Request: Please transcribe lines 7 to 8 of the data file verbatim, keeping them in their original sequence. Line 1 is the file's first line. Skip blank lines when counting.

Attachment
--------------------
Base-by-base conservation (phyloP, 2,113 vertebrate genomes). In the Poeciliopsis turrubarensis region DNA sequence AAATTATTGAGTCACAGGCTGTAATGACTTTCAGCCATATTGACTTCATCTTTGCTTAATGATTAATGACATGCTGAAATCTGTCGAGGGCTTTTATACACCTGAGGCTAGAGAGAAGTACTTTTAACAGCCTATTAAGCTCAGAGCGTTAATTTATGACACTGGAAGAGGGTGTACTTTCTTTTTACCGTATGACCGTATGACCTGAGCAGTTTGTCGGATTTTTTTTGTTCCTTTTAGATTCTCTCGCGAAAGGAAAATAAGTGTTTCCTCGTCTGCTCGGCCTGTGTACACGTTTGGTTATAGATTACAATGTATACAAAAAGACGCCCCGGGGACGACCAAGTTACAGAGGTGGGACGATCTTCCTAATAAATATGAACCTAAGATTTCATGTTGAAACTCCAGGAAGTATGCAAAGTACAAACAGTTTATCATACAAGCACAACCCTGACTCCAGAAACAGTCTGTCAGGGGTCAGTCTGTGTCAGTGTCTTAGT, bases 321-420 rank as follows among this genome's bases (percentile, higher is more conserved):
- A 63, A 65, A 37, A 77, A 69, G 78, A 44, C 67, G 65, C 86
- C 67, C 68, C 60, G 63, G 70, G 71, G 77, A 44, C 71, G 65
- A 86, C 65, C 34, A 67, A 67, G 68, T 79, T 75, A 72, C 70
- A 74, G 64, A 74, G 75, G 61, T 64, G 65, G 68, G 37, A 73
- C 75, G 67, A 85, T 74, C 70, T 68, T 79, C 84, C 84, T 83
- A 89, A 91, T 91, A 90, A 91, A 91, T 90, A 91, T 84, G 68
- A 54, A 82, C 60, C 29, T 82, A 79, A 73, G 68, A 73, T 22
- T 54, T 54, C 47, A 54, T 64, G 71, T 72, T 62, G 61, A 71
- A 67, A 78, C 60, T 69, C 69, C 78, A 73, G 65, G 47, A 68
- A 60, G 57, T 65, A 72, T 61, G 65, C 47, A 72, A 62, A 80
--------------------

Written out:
- A 89, A 91, T 91, A 90, A 91, A 91, T 90, A 91, T 84, G 68
- A 54, A 82, C 60, C 29, T 82, A 79, A 73, G 68, A 73, T 22